Women with a history of depression had an increased risk of developing systemic lupus erythematosus (SLE) over a 20-year period compared with women without depression. These findings, reported in JAMA Psychiatry, suggest a history of depression is a strong predictor of SLE.1
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Adjustments made for health-related behaviors, including cigarette smoking, body mass index, oral contraceptive use, menopause or postmenopausal hormone use, alcohol use, exercise and diet only slightly attenuated these findings.
“Our study contributes to evidence that depression increases the risk for SLE and other autoimmune diseases,” says lead investigator Andrea Roberts, PhD, research scientist in the department of Environmental Health at Harvard T.H. Chan School of Public Health, Boston. “We found many health-related behaviors, such as exercise, diet and smoking, did not explain most of the increased risk. We take this as evidence there may be direct biological effects of depression that increase the risk of autoimmune disease, for example, via inflammation.”
Study Results at a Glance
The study’s data were collected from two cohorts of women participating in the Nurses’ Health Study (1996–2012) and the Nurses’ Health Study II (1993–2013) and were analyzed from August 2017 to May 2018.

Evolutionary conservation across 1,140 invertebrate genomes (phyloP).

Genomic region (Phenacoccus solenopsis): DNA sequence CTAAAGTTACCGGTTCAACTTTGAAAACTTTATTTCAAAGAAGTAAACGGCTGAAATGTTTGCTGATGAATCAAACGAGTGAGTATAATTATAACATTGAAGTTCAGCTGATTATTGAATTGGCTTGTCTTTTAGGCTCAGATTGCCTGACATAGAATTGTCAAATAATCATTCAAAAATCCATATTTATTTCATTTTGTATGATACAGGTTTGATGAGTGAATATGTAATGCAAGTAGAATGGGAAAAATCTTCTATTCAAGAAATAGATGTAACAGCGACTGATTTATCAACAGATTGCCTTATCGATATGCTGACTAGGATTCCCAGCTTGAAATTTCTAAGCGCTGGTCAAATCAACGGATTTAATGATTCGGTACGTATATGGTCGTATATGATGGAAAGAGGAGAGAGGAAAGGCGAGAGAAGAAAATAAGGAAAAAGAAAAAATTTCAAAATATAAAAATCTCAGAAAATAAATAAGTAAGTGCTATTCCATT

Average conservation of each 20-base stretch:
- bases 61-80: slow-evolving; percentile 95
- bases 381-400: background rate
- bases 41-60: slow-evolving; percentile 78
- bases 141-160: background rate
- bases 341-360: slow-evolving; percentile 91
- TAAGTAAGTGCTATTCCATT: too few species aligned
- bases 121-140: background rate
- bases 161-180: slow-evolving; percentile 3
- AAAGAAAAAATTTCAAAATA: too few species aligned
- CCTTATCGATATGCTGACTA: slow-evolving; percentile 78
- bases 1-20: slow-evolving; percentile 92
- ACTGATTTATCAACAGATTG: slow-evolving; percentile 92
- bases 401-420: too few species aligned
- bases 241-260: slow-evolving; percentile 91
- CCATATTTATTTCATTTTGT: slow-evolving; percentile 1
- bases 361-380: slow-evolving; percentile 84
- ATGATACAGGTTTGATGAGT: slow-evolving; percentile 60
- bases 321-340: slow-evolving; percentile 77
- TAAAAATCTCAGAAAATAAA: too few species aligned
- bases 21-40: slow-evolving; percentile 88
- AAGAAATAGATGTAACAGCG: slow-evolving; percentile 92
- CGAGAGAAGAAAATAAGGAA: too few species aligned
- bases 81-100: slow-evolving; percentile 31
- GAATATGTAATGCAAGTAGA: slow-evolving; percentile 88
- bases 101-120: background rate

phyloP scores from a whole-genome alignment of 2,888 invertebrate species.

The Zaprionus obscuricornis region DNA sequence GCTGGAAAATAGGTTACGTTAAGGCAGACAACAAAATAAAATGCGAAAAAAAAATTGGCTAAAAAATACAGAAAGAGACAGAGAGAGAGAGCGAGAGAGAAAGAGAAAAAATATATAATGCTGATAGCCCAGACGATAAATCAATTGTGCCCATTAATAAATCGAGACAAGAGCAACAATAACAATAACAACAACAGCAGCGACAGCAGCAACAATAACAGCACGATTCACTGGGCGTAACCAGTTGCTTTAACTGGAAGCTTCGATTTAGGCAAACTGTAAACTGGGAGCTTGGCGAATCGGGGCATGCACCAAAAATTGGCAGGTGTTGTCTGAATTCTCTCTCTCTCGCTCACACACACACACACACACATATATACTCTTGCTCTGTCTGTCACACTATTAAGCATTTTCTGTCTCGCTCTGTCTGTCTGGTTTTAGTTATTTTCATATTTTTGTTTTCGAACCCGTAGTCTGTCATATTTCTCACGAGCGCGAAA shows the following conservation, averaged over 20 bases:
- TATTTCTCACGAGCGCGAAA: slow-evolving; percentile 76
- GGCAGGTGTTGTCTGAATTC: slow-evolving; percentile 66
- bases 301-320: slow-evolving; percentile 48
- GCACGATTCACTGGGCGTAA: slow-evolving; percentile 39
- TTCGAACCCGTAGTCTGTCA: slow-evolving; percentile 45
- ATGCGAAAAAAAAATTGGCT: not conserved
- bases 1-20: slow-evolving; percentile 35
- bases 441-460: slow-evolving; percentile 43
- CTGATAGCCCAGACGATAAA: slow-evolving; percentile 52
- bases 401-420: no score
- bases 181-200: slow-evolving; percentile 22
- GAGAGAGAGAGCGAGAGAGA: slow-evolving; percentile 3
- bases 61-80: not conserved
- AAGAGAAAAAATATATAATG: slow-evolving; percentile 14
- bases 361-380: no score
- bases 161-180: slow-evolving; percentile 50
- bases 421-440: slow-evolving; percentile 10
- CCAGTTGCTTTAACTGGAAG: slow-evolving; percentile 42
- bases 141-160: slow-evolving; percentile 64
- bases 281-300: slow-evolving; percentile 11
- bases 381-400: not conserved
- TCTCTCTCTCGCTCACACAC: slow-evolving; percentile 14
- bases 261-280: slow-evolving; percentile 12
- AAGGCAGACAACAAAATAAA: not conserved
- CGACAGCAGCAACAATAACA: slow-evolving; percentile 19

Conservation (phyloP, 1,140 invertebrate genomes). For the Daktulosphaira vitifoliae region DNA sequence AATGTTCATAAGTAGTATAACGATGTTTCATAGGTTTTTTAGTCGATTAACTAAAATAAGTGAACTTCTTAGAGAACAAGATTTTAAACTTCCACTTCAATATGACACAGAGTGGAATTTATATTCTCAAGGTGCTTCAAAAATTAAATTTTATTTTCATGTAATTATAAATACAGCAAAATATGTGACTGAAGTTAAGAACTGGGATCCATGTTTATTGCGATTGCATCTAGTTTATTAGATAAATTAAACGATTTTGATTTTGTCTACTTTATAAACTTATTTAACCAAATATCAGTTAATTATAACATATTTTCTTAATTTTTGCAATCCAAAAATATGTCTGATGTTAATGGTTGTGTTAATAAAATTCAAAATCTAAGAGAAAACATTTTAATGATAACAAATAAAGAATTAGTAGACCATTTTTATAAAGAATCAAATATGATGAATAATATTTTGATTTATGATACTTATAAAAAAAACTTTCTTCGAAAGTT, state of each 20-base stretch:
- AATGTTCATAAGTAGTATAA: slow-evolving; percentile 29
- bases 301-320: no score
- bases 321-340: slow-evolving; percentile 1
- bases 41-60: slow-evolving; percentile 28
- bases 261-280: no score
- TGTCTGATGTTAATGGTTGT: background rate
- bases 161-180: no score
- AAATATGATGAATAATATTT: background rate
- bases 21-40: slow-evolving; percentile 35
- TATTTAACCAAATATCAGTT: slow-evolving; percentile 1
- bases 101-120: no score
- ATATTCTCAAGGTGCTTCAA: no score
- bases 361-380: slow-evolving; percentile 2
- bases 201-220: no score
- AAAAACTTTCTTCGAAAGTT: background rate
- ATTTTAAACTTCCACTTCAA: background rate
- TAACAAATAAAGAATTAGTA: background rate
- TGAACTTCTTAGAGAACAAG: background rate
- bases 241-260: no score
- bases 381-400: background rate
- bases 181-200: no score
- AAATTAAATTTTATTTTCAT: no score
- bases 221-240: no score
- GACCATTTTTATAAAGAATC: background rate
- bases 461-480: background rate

SLE was classified as patients meeting four or more of the 11 ACR criteria, which were confirmed by medical record review, according to senior investigator Karen Costenbader, MD, MPH, rheumatologist and Lupus Program director at Brigham and Women’s Hospital, Boston. Depression was assessed according to three indicators: a clinician’s diagnosis of depression, regular antidepressant use or a score of less than 60 on the five-item Mental Health Inventory.
Cox proportional hazards regression models were used to estimate risk of SLE among study data for 194,483 women (age 28–93; 93% white) during 20 years of follow-up. SLE occurred in 145 women. Compared with women with no depression, women with a depression history displayed a subsequently higher risk of developing SLE.
Depression as a Sign of SLE
It’s not uncommon for patients living with chronic conditions, such as SLE and other rheumatic diseases, to experience depressive symptoms, including sadness, loneliness or despair. Separate research suggests that 25% of lupus patients experience major depression and 37% experience major anxiety.2
“We suggest clinicians be aware that depression is linked to an increased risk of autoimmune disease. So in women with depression, screening for family history of autoimmune disease and symptoms of autoimmune disease may be warranted,” Dr. Roberts says.
She also recommends rheumatologists make time to speak with SLE patients about possible symptoms of depression so these patients can be connected with mental health providers if needed.